You poor thing. Life has been boring for you lately, and you have been searching for a way to perk it up, to insert a little anxiety into your days and wakefulness into your nights. We have the answer for you. Eleven answers, in fact.
Here are Joe’s tried-and-proven techniques, all guaranteed to add frustration to your existence….
!. Buy a computer.
That’s all. Just get a computer. From the first, you will be frustrated just looking for the “start” or “on/off” switch. You will gnash your teeth trying to figure out how to get everything out of the box and set it up. You will learn the definition of words someone made up, like “modem” and “yahoo” and “google.” Then, after your 10-year-old puts it all together and makes everything work, you will tear your hair out on an average of at least once a week.
This is not an exaggeration. It’s why a large percentage of computer-users are bald. It’s why almost no old people are on the computer. They would have been, but the stress killed them before they got out of middle age.
The computer is perfect for people with insufficient frustration in their lives.
“In the beginning, God created….” (Genesis 1:1)
Real creativity is a God thing.
When you sit down to write or draw or whatever, remember that your Muse (the Original Muse!) has read it all and seen it all and inspired much of it, so He is your greatest Resource.
Those who want to learn to write should surround themselves with good writing (i.e., excellent reading material) and inspired writers.
Those who want to think creatively should regularly plant themselves among off-the-wall thinkers, people whose minds push the boundaries in every direction. They will loosen you up.
And then, pull back and spend a lot of time alone, thinking.
Go to bed thinking about whatever is bugging you, inspiring you, burdening you, pestering you, charming you, or puzzling you. Your subconscious will keep at it while you recuperate.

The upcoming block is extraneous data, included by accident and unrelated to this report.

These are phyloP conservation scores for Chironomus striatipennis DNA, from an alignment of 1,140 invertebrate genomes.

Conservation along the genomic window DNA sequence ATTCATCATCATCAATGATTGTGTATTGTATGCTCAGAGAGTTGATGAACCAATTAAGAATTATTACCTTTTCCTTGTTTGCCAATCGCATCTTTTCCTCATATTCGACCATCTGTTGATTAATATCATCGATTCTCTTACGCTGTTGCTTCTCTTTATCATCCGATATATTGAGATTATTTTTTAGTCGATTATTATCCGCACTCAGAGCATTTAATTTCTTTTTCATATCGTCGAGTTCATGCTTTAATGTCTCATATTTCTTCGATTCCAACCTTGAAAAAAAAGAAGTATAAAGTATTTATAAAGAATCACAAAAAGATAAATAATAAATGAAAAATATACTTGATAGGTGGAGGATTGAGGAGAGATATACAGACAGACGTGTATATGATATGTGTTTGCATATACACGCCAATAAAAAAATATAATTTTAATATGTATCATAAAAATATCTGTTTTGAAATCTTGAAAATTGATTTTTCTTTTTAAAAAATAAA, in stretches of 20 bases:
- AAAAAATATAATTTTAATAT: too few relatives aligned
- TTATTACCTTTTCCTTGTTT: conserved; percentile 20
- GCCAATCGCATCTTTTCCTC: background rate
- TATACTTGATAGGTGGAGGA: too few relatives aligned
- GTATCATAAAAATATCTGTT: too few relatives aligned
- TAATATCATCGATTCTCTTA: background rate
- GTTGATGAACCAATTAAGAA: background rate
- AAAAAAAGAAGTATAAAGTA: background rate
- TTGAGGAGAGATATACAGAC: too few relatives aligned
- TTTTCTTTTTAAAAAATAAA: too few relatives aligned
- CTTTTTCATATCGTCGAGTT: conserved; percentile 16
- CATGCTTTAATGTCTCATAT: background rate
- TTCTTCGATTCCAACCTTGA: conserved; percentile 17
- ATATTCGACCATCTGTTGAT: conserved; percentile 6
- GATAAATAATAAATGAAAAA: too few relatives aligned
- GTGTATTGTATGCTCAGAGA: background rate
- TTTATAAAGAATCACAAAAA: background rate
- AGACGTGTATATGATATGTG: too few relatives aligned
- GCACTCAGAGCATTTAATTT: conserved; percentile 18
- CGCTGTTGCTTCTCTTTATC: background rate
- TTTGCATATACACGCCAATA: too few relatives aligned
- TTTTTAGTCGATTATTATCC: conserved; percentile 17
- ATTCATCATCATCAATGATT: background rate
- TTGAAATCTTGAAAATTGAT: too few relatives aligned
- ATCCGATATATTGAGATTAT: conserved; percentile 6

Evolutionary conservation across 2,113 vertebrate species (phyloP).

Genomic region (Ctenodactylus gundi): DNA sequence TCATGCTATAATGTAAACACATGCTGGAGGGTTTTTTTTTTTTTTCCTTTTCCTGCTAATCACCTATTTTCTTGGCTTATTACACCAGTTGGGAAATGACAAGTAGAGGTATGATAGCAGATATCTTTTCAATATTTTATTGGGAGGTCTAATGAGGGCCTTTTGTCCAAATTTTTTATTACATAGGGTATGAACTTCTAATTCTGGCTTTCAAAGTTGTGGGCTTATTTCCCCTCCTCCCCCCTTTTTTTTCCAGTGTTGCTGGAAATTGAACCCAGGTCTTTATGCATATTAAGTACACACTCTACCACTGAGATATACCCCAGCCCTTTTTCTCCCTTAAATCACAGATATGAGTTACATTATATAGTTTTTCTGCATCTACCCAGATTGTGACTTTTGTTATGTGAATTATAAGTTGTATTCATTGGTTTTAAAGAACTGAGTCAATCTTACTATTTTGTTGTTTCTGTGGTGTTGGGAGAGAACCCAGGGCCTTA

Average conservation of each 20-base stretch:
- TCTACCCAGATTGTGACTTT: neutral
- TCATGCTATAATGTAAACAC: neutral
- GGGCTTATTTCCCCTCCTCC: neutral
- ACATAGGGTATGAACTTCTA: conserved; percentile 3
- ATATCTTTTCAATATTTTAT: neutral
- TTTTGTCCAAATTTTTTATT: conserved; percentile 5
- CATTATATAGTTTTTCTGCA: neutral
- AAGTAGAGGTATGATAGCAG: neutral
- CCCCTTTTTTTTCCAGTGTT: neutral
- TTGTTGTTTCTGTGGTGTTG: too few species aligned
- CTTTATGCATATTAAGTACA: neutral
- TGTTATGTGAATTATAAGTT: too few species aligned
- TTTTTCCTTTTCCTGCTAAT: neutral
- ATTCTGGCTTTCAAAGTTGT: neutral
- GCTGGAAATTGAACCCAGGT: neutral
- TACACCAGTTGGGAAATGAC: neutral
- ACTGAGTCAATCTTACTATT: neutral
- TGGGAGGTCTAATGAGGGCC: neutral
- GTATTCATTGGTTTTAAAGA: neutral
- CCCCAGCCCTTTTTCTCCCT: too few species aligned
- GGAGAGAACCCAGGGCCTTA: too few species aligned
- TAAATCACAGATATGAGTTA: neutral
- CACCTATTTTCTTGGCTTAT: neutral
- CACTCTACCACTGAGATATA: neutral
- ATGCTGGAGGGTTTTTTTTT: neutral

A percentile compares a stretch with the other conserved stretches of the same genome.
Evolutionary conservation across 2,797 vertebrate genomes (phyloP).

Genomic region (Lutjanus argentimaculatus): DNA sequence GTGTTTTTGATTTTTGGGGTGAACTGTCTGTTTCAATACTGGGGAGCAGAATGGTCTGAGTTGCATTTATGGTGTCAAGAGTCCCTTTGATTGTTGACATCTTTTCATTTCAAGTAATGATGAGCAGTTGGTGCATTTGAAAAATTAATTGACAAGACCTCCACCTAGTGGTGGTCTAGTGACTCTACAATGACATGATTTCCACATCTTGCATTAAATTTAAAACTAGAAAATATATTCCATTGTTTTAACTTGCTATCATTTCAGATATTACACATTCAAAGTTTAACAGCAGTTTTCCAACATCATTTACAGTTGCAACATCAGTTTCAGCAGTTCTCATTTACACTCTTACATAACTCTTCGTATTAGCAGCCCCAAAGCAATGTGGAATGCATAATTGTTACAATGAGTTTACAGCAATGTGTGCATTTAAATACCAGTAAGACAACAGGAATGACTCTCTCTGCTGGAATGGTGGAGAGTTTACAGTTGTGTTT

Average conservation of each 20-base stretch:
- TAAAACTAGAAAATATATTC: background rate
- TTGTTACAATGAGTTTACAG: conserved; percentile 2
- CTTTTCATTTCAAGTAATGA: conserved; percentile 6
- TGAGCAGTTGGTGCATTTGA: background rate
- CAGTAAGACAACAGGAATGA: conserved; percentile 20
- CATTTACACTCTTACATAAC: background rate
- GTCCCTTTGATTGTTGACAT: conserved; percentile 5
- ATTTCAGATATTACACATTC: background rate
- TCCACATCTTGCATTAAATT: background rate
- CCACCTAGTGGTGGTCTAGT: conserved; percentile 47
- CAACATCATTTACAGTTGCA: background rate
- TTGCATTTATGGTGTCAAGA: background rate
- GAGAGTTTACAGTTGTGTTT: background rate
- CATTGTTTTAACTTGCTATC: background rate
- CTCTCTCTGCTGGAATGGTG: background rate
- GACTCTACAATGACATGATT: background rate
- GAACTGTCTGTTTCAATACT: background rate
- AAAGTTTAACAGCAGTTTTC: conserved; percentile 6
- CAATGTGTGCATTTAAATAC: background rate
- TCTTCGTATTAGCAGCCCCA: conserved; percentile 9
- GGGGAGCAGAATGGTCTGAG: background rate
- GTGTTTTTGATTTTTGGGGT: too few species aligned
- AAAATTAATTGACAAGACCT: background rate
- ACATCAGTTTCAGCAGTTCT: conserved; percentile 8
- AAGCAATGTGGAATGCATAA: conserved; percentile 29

If something occurs to you in the middle of the night, you absolutely must get up then and write it down. If you plead that you are sleep deprived and insist that “this is such a great insight, I’ll surely remember it in the morning,” the single thing I can guarantee is that you will not remember it when the night is over. Iron-clad promise.
You must get up when the idea occurs. Write it down.
When my friend Freddie Arnold told me that a certain solution was exactly what I needed to take care of the mildew in my concrete, I wrote it down.
And promptly forgot what I had written.
Over the next several weeks, when I would be out and about and could have run by Home Depot or Lowe’s and picked up that item, my mind would not recall it, try as I might. So, eventually, I dug out my note and determined I would remember it the next time. And forgot it again.
It would not stay in my mind.
Shock Wave, it’s called.
And even now, I had to work at finding those two words in the cluttered file system of my mind.
Some things just will not stick with me. You can tell me and I walk away without remembering one word of it. It’s like the brain has no cells in that tiny portion of gray matter and we have to find another mental refrigerator on which to apply the magnet containing that piece of information.
Medicines are like that.
Someone has to be in charge. Don’t they?
On the highway, in the classroom, at the factory, during the ball game, and in the Christian life, nothing works without someone present being empowered to say, “This is the way; walk in it” (Isaiah 30:21). Right? Or not?
Here are a few thoughts to begin a conversation around your dinner table on the subject of authority….
In “The Story of Ain’t: America, Its Language, and the Most Controversial Dictionary Ever Published,” David Skinner describes the hostile reaction that greeted the release of “Webster’s Third Edition” in 1961. The incident makes a great point for all of us, particularly church folk.
But first, the context.
The Huey P. Long Bridge crosses the Mississippi River a few miles downriver from here. It was dedicated in 1935, a time when cars were small and narrow and governments needed to put men to work. That’s why they gave New Orleans its first bridge across the river and named it after this politician of dubious merit. (That’s a pet peeve of mine, but I’ll move right along.)
The problem with that bridge for all the decades since is that its two lanes were too narrow and curving for modern cars and trucks. Each lane was 9 feet wide, with no shoulders alongside. Signs forbade trucks from passing anyone, and motorists caught up on their prayers driving across it. It really could be frightening.
Then, in recent years, the government finally decided it was high time to upgrade that bridge, and shelled out something like a billion dollars to widen it and correct some of its flaws. These days, driving across that huge wide expanse is a pure joy. (The lanes are 11 feet wide, bordered by a 2 feet-wide shoulder to the inside and an 8-foot shoulder to the outside.)